Set during the World War 2. In the summer of 1941 the Finnish army crosses the border of Russia. A platoon led by Lt. Eero Perkola goes through the wilderness around the Lieksa lake to ... See full summary »
Hella Wuolijoki was a classic Finnish play-writer, and this is a movie from one of her works, Heta From Niskavuori, a part of five-part Niskavuori-series. I haven't read the series nor seen other Niskavuori movies so this was an interesting journey to this theme.
The play was published in 1950. Niskavuori, the connecting factor of the plays, is a wealthy farmhouse in Hauho, near Tampere. It's 1898 and Juhani's sister Heta, daughter of Niskavuori, is going to marry a poor servant, Akusti. She is feeling ill in the middle of the ceremony. She is pregnant and that's the reason, she exposes, for marrying this servant.
Heta is a powerful lady who's going to be the head her new house no matter of what. Akusti is a nice man who will love Heta and all their children - also those who aren't really theirs. It takes a long time before Heta realizes how good man she has married. However, local society seems to appreciate Akusti, his work and person.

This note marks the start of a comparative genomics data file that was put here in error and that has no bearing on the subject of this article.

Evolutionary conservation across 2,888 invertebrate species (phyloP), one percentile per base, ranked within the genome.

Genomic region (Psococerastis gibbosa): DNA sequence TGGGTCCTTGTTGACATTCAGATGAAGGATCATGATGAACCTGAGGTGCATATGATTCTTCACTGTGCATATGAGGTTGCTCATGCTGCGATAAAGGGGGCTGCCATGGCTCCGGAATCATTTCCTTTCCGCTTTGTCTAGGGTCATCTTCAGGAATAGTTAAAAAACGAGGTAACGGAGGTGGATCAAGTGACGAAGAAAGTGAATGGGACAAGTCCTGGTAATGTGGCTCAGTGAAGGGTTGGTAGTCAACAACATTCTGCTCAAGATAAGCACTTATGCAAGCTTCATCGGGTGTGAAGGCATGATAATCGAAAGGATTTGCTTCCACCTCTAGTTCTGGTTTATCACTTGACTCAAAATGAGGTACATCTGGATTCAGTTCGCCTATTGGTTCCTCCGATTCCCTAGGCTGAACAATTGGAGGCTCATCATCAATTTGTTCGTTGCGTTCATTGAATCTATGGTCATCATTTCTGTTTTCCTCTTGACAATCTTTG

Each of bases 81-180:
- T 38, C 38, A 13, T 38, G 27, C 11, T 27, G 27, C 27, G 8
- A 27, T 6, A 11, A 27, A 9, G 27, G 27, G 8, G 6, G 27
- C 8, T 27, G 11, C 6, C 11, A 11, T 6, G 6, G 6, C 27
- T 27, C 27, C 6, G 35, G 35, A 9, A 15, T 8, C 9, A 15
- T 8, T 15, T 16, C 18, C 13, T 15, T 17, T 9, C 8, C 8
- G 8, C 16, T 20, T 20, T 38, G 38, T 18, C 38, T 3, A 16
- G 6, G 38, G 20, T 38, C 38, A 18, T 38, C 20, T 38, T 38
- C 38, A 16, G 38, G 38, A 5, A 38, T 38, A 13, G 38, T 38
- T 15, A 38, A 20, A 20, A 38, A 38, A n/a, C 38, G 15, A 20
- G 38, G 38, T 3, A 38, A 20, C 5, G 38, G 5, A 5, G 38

The movie won three Finnish Oscars (Jussi prizes), one from directing (Edvin Laine), one from best actress (Rauni Luoma) and one from best actor (Kaarlo Halttunen). Laine clearly knew how to describe work in it's purest form and the movie is clearly a salute to all men (and women) that have done their best building their life conditions. Especially I liked the performance of Kaarlo Halttunen, an actor who really handled the grass-root characters well. Akusti is a very lovable person.
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